Jim Shaw: The Rinse Cycle on BALTIC’s channel should be your first point of call as it uncovers some of the processes behind how the artworks came into being. Jim Shaw talks about his college years, how he wanted to be both a scientist and an artist, how he worked in Hollywood, and that doing just one thing is never enough for him. The latter shines through Shaw’s work which consists of so many components that each work looks like hundreds combined. Splashes of colour together with black-and white graphics, detailed faces and surreal landscapes – the video brings us a great selection of paintings, sculptures and even film and is a real treat as these works are related to periods of Shaw’s life and places he has lived in.
Now, to the actual exhibition at the BALTIC Culture Street sent a group of young people who take the viewer through the galleries guided by Vicky Sturrs who recalls some of the things discussed in the first video and relates them to the actual exhibition pieces. Most fascinating must be the fact that Shaw has created his own religion and that his dream worlds are so vivid and detailed on canvas unlike the abstract qualities we usually associate dreams with that it is almost spooky. It is nearly impossible not to admire Shaw, enjoy!
Text by Kati Jagel
artplayer.tv is delighted to host an extensive video collection by Whalley Range All Stars, especially because their positivity-oozing projects make it so explicit what is great about art. Look at PIG – a snoring, cuddly, unusual performance space that lights up the streets wherever it goes (and it has been around the world already) which becomes a performance itself while the actual show takes place in its stomach. Imagine walking on your usual street and discovering PIG around the corner – a whole new world opens there, as the same-old-same-old pavement becomes occupied by dreams, children’s fiction, cartoons – only it is real and you can touch it.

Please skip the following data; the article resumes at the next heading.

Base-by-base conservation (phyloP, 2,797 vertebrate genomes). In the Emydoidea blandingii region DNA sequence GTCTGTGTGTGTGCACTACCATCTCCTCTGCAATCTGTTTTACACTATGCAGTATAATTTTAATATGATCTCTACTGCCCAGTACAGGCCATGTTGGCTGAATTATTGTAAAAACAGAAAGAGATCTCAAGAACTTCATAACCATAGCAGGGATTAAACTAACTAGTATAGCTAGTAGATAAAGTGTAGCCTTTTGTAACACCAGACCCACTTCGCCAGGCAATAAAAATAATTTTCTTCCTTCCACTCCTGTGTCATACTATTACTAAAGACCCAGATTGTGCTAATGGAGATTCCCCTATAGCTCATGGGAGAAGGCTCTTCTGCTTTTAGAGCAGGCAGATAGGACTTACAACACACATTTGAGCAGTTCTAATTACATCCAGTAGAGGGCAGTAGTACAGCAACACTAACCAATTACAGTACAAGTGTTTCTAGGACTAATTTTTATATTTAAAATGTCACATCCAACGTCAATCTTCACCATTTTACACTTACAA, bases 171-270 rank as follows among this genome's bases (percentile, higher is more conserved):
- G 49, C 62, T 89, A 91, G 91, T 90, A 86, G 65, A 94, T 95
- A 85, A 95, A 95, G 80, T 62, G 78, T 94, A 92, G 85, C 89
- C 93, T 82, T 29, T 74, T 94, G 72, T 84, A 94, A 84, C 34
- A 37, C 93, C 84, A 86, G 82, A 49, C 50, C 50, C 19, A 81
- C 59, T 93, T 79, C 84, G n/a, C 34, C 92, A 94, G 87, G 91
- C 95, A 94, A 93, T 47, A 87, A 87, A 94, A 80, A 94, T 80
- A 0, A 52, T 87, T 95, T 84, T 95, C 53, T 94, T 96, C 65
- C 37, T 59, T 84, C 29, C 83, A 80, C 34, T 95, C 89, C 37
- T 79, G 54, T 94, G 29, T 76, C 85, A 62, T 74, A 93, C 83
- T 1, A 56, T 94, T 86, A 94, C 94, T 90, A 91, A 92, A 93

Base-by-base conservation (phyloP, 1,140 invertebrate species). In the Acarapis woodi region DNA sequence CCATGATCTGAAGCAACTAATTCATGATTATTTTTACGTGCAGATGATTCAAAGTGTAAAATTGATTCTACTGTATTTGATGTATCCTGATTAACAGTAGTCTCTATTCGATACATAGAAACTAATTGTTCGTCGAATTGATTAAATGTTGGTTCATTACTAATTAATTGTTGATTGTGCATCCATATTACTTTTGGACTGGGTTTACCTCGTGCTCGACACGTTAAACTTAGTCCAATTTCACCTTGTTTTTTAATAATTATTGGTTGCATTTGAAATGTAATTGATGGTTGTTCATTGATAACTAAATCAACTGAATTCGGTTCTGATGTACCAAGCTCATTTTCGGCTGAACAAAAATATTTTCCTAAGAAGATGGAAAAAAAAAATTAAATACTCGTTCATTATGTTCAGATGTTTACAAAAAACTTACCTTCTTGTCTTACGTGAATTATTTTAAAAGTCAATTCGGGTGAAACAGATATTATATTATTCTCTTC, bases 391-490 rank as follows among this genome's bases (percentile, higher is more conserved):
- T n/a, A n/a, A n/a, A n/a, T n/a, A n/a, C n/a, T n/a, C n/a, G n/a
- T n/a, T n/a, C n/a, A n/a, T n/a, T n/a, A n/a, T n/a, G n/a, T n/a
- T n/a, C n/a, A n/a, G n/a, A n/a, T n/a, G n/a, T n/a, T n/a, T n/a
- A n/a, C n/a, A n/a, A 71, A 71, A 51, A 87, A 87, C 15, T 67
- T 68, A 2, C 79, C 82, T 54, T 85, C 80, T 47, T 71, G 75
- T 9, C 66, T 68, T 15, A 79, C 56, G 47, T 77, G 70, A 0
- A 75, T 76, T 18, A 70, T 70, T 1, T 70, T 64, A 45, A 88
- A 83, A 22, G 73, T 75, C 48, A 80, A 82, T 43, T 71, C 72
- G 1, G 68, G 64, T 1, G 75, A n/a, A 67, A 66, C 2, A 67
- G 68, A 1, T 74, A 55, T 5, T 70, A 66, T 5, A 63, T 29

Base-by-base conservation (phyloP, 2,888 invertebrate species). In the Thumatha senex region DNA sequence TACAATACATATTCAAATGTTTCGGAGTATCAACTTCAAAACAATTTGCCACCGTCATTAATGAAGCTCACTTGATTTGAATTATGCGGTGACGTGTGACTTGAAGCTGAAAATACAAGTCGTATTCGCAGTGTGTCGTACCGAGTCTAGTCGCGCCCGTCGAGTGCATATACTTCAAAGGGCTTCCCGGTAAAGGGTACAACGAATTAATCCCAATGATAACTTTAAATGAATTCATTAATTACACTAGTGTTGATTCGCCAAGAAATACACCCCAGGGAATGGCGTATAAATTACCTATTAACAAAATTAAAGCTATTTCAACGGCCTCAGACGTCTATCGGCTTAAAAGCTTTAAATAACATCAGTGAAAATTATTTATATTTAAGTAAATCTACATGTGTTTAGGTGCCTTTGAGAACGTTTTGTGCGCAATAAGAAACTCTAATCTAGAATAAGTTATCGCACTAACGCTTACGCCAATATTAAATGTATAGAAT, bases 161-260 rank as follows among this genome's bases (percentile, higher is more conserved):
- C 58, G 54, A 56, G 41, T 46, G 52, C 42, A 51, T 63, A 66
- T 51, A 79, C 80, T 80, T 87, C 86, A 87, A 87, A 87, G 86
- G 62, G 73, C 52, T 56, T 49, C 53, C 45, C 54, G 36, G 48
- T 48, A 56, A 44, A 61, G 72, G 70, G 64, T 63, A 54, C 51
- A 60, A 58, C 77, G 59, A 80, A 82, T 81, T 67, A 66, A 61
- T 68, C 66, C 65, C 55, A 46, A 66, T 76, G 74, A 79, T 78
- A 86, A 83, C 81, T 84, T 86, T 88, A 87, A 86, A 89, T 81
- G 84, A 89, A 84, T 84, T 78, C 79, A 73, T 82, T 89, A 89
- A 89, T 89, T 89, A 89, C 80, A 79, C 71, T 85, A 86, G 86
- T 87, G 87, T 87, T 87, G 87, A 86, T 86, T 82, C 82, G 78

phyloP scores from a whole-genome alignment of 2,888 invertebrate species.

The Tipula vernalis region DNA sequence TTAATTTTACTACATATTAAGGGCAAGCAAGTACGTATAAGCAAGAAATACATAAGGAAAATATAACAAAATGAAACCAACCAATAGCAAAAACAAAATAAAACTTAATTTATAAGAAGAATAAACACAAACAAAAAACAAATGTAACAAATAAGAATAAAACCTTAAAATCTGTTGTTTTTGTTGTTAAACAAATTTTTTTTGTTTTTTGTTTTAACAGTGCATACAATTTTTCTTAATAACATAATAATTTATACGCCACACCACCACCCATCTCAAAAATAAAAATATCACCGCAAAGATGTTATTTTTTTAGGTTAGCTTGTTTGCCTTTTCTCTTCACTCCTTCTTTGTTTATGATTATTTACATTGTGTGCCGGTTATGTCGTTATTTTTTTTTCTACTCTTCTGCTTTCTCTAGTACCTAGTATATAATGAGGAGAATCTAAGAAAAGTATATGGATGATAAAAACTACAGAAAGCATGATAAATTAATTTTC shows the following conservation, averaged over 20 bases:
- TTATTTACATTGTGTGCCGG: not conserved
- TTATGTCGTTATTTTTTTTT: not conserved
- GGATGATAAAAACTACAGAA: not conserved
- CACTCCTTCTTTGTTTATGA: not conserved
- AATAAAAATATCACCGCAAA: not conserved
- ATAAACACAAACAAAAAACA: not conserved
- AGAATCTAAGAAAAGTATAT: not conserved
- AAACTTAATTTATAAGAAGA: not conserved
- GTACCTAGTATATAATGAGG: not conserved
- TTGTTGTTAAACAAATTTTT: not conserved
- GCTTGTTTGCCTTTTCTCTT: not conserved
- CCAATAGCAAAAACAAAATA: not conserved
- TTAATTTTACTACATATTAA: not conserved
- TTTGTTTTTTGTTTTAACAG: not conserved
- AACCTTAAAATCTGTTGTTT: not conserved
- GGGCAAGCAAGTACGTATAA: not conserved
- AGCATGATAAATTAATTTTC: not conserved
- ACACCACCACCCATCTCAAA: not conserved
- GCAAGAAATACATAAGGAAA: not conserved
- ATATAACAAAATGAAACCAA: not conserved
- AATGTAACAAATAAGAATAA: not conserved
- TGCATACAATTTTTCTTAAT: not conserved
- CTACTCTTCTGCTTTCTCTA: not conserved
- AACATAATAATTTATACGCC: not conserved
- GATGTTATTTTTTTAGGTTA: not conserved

Even more imaginative, in the very literary sense, are the Imaginary Friends – larger than life, certainly not made of flesh and yet so uncannily human when operated by the ten-member ensemble. But who are these friends? What do they represent? Something deeper emerges from below the surface of this seemingly just-for-fun performance full of dance and song. At times it is almost sad, or at least nostalgic – perhaps because it recalls the days of childhood when we did believe in imaginary friends.
text by Kati Jagel